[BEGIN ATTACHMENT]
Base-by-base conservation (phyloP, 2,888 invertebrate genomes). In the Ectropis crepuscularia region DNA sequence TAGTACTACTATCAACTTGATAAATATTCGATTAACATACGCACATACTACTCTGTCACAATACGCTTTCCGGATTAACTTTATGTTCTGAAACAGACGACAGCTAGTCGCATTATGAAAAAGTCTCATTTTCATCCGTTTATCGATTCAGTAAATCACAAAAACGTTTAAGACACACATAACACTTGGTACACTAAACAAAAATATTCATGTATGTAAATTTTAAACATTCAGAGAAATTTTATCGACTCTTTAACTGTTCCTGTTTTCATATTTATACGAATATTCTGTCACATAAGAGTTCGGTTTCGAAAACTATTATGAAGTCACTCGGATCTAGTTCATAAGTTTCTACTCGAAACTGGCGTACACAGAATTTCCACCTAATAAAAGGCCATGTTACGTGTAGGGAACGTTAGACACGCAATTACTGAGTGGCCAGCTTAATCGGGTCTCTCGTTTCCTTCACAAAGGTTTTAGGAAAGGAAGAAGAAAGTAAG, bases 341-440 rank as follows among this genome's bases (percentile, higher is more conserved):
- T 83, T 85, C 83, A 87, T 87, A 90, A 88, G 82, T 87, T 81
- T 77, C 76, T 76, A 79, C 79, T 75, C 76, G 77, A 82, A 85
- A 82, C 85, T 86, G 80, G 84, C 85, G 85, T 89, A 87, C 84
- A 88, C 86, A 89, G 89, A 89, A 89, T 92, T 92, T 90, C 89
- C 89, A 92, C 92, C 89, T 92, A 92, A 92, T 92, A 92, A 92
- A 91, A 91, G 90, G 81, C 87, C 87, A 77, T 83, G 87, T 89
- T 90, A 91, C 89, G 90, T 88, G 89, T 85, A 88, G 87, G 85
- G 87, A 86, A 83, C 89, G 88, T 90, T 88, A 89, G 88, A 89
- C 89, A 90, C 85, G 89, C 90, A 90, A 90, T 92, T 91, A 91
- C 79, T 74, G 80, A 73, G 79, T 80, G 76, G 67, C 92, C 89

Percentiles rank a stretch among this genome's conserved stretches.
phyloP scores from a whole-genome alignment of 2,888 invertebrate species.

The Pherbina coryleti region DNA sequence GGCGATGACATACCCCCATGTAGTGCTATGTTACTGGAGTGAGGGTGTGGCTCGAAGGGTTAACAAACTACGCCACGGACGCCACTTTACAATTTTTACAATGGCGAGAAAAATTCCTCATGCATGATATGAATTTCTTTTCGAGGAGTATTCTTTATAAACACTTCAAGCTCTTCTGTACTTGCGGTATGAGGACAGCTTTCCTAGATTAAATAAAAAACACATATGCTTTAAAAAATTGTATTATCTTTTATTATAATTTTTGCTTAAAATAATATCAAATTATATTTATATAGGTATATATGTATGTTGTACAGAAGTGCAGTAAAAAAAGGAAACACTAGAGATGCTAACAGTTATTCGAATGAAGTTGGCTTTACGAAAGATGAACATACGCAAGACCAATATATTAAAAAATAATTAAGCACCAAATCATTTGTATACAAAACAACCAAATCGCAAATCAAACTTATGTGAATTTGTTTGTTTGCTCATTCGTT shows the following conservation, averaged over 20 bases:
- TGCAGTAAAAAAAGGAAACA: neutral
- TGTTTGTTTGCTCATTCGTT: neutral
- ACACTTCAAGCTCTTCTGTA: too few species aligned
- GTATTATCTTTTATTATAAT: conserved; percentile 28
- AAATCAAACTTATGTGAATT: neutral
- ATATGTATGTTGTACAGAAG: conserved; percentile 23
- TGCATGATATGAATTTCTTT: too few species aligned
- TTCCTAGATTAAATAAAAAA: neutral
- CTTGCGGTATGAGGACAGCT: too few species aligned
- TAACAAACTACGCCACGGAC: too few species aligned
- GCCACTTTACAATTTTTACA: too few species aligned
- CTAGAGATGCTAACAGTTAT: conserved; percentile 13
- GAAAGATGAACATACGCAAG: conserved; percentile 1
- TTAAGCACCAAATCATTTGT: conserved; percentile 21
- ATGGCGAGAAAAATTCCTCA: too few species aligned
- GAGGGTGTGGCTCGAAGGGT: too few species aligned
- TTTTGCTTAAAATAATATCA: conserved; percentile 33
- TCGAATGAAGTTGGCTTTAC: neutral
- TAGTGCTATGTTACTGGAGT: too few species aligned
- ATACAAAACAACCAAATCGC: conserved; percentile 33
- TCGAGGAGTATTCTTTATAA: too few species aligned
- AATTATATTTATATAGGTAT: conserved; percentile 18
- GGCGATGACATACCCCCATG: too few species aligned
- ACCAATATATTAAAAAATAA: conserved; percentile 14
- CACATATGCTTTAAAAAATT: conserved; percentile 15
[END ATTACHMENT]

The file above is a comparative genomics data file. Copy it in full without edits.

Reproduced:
Base-by-base conservation (phyloP, 2,888 invertebrate genomes). In the Ectropis crepuscularia region DNA sequence TAGTACTACTATCAACTTGATAAATATTCGATTAACATACGCACATACTACTCTGTCACAATACGCTTTCCGGATTAACTTTATGTTCTGAAACAGACGACAGCTAGTCGCATTATGAAAAAGTCTCATTTTCATCCGTTTATCGATTCAGTAAATCACAAAAACGTTTAAGACACACATAACACTTGGTACACTAAACAAAAATATTCATGTATGTAAATTTTAAACATTCAGAGAAATTTTATCGACTCTTTAACTGTTCCTGTTTTCATATTTATACGAATATTCTGTCACATAAGAGTTCGGTTTCGAAAACTATTATGAAGTCACTCGGATCTAGTTCATAAGTTTCTACTCGAAACTGGCGTACACAGAATTTCCACCTAATAAAAGGCCATGTTACGTGTAGGGAACGTTAGACACGCAATTACTGAGTGGCCAGCTTAATCGGGTCTCTCGTTTCCTTCACAAAGGTTTTAGGAAAGGAAGAAGAAAGTAAG, bases 341-440 rank as follows among this genome's bases (percentile, higher is more conserved):
- T 83, T 85, C 83, A 87, T 87, A 90, A 88, G 82, T 87, T 81
- T 77, C 76, T 76, A 79, C 79, T 75, C 76, G 77, A 82, A 85
- A 82, C 85, T 86, G 80, G 84, C 85, G 85, T 89, A 87, C 84
- A 88, C 86, A 89, G 89, A 89, A 89, T 92, T 92, T 90, C 89
- C 89, A 92, C 92, C 89, T 92, A 92, A 92, T 92, A 92, A 92
- A 91, A 91, G 90, G 81, C 87, C 87, A 77, T 83, G 87, T 89
- T 90, A 91, C 89, G 90, T 88, G 89, T 85, A 88, G 87, G 85
- G 87, A 86, A 83, C 89, G 88, T 90, T 88, A 89, G 88, A 89
- C 89, A 90, C 85, G 89, C 90, A 90, A 90, T 92, T 91, A 91
- C 79, T 74, G 80, A 73, G 79, T 80, G 76, G 67, C 92, C 89

Percentiles rank a stretch among this genome's conserved stretches.
phyloP scores from a whole-genome alignment of 2,888 invertebrate species.

The Pherbina coryleti region DNA sequence GGCGATGACATACCCCCATGTAGTGCTATGTTACTGGAGTGAGGGTGTGGCTCGAAGGGTTAACAAACTACGCCACGGACGCCACTTTACAATTTTTACAATGGCGAGAAAAATTCCTCATGCATGATATGAATTTCTTTTCGAGGAGTATTCTTTATAAACACTTCAAGCTCTTCTGTACTTGCGGTATGAGGACAGCTTTCCTAGATTAAATAAAAAACACATATGCTTTAAAAAATTGTATTATCTTTTATTATAATTTTTGCTTAAAATAATATCAAATTATATTTATATAGGTATATATGTATGTTGTACAGAAGTGCAGTAAAAAAAGGAAACACTAGAGATGCTAACAGTTATTCGAATGAAGTTGGCTTTACGAAAGATGAACATACGCAAGACCAATATATTAAAAAATAATTAAGCACCAAATCATTTGTATACAAAACAACCAAATCGCAAATCAAACTTATGTGAATTTGTTTGTTTGCTCATTCGTT shows the following conservation, averaged over 20 bases:
- TGCAGTAAAAAAAGGAAACA: neutral
- TGTTTGTTTGCTCATTCGTT: neutral
- ACACTTCAAGCTCTTCTGTA: too few species aligned
- GTATTATCTTTTATTATAAT: conserved; percentile 28
- AAATCAAACTTATGTGAATT: neutral
- ATATGTATGTTGTACAGAAG: conserved; percentile 23
- TGCATGATATGAATTTCTTT: too few species aligned
- TTCCTAGATTAAATAAAAAA: neutral
- CTTGCGGTATGAGGACAGCT: too few species aligned
- TAACAAACTACGCCACGGAC: too few species aligned
- GCCACTTTACAATTTTTACA: too few species aligned
- CTAGAGATGCTAACAGTTAT: conserved; percentile 13
- GAAAGATGAACATACGCAAG: conserved; percentile 1
- TTAAGCACCAAATCATTTGT: conserved; percentile 21
- ATGGCGAGAAAAATTCCTCA: too few species aligned
- GAGGGTGTGGCTCGAAGGGT: too few species aligned
- TTTTGCTTAAAATAATATCA: conserved; percentile 33
- TCGAATGAAGTTGGCTTTAC: neutral
- TAGTGCTATGTTACTGGAGT: too few species aligned
- ATACAAAACAACCAAATCGC: conserved; percentile 33
- TCGAGGAGTATTCTTTATAA: too few species aligned
- AATTATATTTATATAGGTAT: conserved; percentile 18
- GGCGATGACATACCCCCATG: too few species aligned
- ACCAATATATTAAAAAATAA: conserved; percentile 14
- CACATATGCTTTAAAAAATT: conserved; percentile 15